Artsreach, Burton Bradstock Village Hall, 11 October 2013
Setting the poignant, ever-resonant story of the Tolpuddle Martyrs in the framework of a traditional Mummers Play is an inspired move as Neil Gore’s thought-provoking play instantly smashes the fourth wall and sets about creating an informal atmosphere more akin to the village pub or festival tent than a theatre or arts centre.
Opening with a pocket Mummers story, as allegory, in which St George slays the dragon, even after it was brought back to life by the doctor’s magic potion and releases the beautiful princess, sets the stage for an epic story that sees six Dorset farm labourers uprooted from their village homes and transported in chains to Van Dieman’s Land in Australia for the ‘crime’ of swearing an oath in forming a secret union to fight against successive wage cuts imposed by the local landowner’s tenant farmers.
The Mummers framework is continued throughout with a Jack-in-the-Green, a Tosspot, even Beezlebub and without it the sheer scale of the story would be beyond a humble two-hander. But Gore instantly establishes the story as an old-fashioned struggle between Good and Evil, as ordinary working people pay the terrible price for the landowners’ greed exercised under the Enclosure Acts, which enabled them to grab common land and exploit it mercilessly to feed the factory fodder workforce demanded by Britain’s burgeoning factory cities.
The language is ripe and fruity, the goodies and baddies well defined as the audience is encouraged to cheer and boo accordingly.
The human aspect of such a vast and far-reaching story is eloquently told through its bearing on Methodist lay preacher George Loveless (Gore) and Betsy (Elizabeth Eves), his feisty wife. Fearing for their livelihood but unable to scrape a meager living from the pittance farm hands like George are paid – a full three shillings a week less than their Hampshire counterparts – he assembles a delegation of six men to visit landowner James Frampton to petition a wage rise. He agrees, but insists it will be paid by his tenants not his own purse.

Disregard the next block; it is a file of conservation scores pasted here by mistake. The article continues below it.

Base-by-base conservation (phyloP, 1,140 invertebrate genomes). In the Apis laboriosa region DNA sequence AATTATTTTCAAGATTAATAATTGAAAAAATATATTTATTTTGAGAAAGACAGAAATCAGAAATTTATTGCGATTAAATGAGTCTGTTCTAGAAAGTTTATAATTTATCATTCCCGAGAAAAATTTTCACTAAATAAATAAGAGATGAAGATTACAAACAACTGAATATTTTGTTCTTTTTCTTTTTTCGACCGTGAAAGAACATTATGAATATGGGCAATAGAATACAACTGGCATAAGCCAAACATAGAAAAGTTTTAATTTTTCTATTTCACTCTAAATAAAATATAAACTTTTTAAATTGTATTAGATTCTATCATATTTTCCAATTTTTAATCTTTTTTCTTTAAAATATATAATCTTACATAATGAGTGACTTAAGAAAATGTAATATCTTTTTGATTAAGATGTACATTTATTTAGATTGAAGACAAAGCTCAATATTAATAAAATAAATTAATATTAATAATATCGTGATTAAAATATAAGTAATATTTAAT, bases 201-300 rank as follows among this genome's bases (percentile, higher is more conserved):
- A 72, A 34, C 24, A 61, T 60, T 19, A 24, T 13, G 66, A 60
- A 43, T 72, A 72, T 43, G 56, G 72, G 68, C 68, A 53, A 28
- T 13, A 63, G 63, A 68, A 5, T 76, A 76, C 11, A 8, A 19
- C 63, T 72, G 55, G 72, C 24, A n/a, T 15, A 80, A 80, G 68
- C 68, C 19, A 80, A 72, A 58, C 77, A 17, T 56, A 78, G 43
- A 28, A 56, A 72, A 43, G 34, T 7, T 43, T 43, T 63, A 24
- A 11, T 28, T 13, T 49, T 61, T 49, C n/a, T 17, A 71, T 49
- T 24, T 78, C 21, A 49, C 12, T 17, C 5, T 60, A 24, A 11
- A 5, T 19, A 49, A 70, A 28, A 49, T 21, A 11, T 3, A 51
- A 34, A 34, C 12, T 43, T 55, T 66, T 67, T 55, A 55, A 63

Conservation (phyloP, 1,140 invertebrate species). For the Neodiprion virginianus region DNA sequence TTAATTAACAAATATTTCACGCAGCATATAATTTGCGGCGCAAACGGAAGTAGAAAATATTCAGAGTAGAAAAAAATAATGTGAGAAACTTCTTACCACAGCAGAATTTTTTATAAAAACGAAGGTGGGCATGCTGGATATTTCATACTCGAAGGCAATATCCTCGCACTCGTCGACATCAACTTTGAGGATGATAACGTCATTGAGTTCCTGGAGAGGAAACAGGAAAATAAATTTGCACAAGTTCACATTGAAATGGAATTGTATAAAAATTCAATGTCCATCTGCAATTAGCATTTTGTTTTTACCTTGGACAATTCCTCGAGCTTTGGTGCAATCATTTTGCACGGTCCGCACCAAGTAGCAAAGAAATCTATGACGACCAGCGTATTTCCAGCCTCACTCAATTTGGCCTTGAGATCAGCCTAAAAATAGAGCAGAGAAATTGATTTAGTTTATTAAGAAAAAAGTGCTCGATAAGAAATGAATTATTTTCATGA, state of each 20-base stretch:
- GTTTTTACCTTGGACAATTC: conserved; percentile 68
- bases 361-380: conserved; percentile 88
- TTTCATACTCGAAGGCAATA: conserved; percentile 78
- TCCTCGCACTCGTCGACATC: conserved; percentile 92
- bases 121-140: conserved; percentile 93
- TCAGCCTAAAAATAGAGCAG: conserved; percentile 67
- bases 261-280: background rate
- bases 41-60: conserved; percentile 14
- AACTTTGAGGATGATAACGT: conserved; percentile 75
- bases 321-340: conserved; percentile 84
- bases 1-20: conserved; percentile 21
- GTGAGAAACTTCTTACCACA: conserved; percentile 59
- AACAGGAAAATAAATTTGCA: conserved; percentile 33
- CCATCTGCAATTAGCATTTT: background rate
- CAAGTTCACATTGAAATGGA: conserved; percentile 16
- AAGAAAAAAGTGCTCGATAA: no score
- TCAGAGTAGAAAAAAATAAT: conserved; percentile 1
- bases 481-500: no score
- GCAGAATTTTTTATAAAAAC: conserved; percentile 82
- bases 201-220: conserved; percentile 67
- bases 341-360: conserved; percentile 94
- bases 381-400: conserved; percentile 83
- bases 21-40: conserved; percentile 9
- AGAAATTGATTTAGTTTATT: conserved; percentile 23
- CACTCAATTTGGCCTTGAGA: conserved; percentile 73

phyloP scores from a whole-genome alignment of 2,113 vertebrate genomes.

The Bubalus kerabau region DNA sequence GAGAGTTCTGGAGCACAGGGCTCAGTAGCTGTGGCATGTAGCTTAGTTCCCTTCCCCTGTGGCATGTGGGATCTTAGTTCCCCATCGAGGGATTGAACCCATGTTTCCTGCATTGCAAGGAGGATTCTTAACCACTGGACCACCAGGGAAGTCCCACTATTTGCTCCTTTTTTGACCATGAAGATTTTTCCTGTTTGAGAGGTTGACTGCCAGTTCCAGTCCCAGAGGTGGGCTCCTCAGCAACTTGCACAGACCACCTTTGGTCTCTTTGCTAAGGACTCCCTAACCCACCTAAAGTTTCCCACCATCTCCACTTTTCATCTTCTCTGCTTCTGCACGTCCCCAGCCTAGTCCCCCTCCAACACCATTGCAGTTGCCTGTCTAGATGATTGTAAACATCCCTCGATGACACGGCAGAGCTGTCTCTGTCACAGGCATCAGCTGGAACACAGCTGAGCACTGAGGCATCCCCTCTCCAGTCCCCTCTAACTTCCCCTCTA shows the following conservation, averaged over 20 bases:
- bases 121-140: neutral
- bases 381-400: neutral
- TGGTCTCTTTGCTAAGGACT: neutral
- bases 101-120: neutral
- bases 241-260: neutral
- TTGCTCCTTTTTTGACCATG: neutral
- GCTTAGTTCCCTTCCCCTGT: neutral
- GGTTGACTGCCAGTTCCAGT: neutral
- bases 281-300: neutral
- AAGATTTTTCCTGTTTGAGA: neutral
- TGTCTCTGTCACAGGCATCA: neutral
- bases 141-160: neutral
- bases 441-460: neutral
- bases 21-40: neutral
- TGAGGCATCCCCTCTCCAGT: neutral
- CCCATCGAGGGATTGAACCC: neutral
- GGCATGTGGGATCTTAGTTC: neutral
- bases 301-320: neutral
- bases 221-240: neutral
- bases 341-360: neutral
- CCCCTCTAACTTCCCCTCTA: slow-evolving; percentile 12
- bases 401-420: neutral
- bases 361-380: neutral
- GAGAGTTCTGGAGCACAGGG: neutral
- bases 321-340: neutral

Before long their pay is cut by a shilling a week and in response George forms The Friendly Society of Agricultural Labourers to protest and protect its members’ families from the worst excesses of exploitation. Frampton complains to the Prime Minister, the members of the Friendly Society are arrested, charged and found guilty of breaking an obscure law enacted to suppress mutiny among marines. On 19 March 1834 they are sentenced to seven years’ transportation.
Intended as a clear signal to working people that collectivism was not to be tolerated by their masters, the case galvanised liberals to make common cause with proto-socialists as the Dorchester Committee organised massed rallies calling for the farm workers to be pardoned and collected 800,000 signatures for their release. Finally, almost two years to the day after they had been sentenced and following several attempts to avoid the embarrassment of a complete U-turn, Home Secretary Lord John Russell signed their free pardon.
It’s a massive story, but it cracks along and Gore – who also adapted Townsend Productions’ touring production of The Ragged Trousered Philanthropists – does well to communicate it clearly and with great wit through verse and song, with musical arrangements by revered folk musician John Kirkpatrick. It would be easy for this TUC-sponsored production to preach solely to the converted, but it doesn’t. Its truths are self-evident its sympathies lie on the side of justice.
The actors humanise the story with sympathetic performances of words and music, their voices blending well in the songs with lyrics drawn in part from historic sources including the Chartist hymn book and dialect poet William Barnes.
The impact of the Industrial Revolution on rural Britain remains a sorely overlooked chapter of our social history, not least in the county that effectively acted as midwife in the birth of the Trade Union movement.
We Will be Free goes some way to redressing that balance.
We Will Be Free is folk theatre at its absolute best.